Do Electric Cars Require More Maintenance?

by James Bartlett | Posted On: May 30th, 2022
Tesla-Camping

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Heard that EVs require more maintenance? Wondering whether this is true?

In short, no electric cars do not require more maintenance. With fewer moving parts and the absence of most liquids present in an ICE, EV maintenance is much simpler than an ICE. However, there are a number of simple tasks that do need to be carried out by EV owners.

On the downside, any major service step – which cannot be done by an owner for an EV – will involve going back to the EV manufacturer to ensure the steps are carried out correctly and to maintain the validity of warranties.

What’s Easier, ICE or EV Car Maintenance?

Black Model 3
Photo by Insurance 1 at licensed under CC BY-SA 2.0

Any car owner will tell you that to keep their car on the road, regular steps need to be taken to keep it running well. These steps can often be done by an owner themselves, but oftentimes it involves a trip to the garage.

As well as cleaning and keeping the fuel tank full, owners can do basic service maintenance jobs such as checking engine oil levels, possible change of oil filters, and changing items such as windscreen wiper blades which need to be done sporadically.

Some owners may even be able to do things like changing brake pads and rotors and replacing tires themselves.

Conventional cars also need more technically demanding transmission-focused maintenance every 100,000 km or so. These include replacing the clutch, possible gearbox replacement in newer vehicles and swapping out of ABS systems if these fail. It is unlikely that these jobs will be done by anyone else than a professional mechanic.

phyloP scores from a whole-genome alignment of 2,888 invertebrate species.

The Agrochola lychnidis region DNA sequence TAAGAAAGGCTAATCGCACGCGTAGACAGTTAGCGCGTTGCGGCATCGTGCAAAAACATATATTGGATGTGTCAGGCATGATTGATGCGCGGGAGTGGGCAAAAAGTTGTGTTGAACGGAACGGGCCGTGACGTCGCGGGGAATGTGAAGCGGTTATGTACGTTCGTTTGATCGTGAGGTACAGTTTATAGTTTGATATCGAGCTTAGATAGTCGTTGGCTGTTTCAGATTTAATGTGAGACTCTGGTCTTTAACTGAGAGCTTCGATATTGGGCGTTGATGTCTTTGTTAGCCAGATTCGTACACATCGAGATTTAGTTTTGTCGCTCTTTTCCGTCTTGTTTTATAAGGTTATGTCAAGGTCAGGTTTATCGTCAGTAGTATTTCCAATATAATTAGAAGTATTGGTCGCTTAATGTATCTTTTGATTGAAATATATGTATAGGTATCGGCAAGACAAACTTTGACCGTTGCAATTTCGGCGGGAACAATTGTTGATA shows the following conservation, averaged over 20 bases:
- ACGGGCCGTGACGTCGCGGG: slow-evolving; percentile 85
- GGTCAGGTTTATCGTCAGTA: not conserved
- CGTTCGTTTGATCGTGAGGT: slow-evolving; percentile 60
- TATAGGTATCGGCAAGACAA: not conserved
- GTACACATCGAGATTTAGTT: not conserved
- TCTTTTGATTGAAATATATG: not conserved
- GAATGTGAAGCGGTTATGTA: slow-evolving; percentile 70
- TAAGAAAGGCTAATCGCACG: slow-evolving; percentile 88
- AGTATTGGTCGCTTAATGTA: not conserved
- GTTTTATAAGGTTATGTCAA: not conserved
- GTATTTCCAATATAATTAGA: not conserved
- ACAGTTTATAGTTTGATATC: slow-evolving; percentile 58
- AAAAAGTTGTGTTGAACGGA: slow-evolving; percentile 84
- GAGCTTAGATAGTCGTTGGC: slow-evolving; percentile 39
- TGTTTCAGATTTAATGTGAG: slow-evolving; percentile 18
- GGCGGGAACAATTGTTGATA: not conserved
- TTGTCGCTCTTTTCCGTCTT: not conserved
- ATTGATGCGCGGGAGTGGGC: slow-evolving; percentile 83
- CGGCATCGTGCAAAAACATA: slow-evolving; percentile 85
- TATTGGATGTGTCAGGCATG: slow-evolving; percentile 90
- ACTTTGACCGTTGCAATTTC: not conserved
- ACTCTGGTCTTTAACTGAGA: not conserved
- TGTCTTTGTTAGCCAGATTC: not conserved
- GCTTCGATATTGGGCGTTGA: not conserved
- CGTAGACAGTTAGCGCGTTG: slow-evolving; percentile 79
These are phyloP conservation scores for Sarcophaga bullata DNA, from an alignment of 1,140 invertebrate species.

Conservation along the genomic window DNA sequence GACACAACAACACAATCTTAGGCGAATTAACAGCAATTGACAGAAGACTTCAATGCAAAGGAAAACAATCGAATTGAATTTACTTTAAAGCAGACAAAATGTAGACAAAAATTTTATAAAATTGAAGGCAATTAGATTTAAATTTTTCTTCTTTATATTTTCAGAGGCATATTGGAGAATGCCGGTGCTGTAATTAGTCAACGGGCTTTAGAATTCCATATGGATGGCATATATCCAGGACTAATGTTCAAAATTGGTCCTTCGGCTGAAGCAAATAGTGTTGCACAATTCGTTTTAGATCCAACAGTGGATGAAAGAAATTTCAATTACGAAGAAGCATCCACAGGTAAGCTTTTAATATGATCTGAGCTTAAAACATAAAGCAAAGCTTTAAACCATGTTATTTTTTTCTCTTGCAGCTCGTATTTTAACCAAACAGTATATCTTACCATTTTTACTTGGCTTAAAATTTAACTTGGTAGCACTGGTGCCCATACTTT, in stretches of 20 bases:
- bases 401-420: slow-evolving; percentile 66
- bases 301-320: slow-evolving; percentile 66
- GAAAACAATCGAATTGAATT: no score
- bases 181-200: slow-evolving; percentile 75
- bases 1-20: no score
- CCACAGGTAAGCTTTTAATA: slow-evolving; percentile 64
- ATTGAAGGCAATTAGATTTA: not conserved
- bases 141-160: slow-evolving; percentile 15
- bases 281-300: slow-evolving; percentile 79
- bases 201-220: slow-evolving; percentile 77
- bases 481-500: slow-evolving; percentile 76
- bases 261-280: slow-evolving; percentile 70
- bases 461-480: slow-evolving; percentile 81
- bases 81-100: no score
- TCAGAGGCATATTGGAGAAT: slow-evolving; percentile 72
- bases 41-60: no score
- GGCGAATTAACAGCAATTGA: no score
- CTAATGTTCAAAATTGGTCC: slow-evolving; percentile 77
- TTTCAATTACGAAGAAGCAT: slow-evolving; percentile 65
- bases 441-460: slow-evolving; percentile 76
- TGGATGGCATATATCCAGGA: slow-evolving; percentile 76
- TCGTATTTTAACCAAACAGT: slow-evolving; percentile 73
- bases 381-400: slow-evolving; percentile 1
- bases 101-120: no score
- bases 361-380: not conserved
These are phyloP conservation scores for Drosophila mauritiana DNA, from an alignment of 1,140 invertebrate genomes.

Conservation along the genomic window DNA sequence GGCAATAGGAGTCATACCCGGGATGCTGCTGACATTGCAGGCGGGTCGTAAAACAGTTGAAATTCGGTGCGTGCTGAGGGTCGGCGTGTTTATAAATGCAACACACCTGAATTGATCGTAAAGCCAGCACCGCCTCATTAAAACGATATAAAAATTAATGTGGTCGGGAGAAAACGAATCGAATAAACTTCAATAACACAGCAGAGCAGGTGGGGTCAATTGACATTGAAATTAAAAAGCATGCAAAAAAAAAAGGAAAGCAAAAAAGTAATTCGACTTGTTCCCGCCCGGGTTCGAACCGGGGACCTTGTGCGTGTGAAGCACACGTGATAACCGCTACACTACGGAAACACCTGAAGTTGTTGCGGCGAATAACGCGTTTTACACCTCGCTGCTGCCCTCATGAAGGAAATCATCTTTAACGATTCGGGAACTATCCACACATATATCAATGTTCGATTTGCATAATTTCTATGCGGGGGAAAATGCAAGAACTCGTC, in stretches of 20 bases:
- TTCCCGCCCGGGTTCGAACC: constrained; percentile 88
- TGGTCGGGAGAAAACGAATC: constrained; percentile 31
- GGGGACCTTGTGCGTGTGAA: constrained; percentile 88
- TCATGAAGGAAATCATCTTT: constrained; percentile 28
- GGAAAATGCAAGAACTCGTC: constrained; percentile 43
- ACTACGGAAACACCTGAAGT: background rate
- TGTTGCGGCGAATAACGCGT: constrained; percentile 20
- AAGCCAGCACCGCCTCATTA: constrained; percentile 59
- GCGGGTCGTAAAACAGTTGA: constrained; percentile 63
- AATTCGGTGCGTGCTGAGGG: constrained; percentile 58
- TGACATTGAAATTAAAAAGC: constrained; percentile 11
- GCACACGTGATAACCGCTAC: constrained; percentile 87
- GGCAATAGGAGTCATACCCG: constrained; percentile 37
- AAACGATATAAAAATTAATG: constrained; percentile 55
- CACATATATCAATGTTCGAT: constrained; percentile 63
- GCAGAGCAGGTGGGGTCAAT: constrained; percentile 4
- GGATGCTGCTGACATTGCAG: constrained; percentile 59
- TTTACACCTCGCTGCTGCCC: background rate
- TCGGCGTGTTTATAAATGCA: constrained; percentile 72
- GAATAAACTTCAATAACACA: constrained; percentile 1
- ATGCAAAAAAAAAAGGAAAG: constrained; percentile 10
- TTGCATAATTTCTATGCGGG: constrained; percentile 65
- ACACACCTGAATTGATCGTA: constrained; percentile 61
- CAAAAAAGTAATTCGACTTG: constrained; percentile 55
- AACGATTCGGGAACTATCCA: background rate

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Tesla Model 3 Charging
Photo by Steve Jurvetson licensed under CC BY 2.0

EV Vs ICE Engine Repairs

Then there are of course the more drastic repairs that may need doing such as changing of the car head gasket. This is the seal between the top and bottom half of the engine which can blow out if the engine pressure gets too high.

This is a major engine failure causing black smoke to pour out of the car bonnet and exhaust. It can be repaired, but is costly and can render some cars uneconomical to keep on the road.

ICEs also sometimes need their distribution and timing recalibrated. This is something that requires a great deal of technical expertise. It controls the timing of the electrical sparks which fire into the car cylinders which happens a number of times in a single second.

Sometimes ICE timing goes out of synchronization with piston movement and needs to be corrected. This is costly and can cause other parts of the engine to fail if not looked at within a short space of time.

Do EVs Need Regular Maintenace?

EVs have far fewer moving parts and no liquids and therefore require less maintenance. Owners don’t need to worry about checking engine oil levels as there is no engine oil. There is also therefore no oil filter to change every 10,000 km or so.

Replacing windscreen wiper blades is an unavoidable part of owning a vehicle and this step stands for EV and ICE owners alike.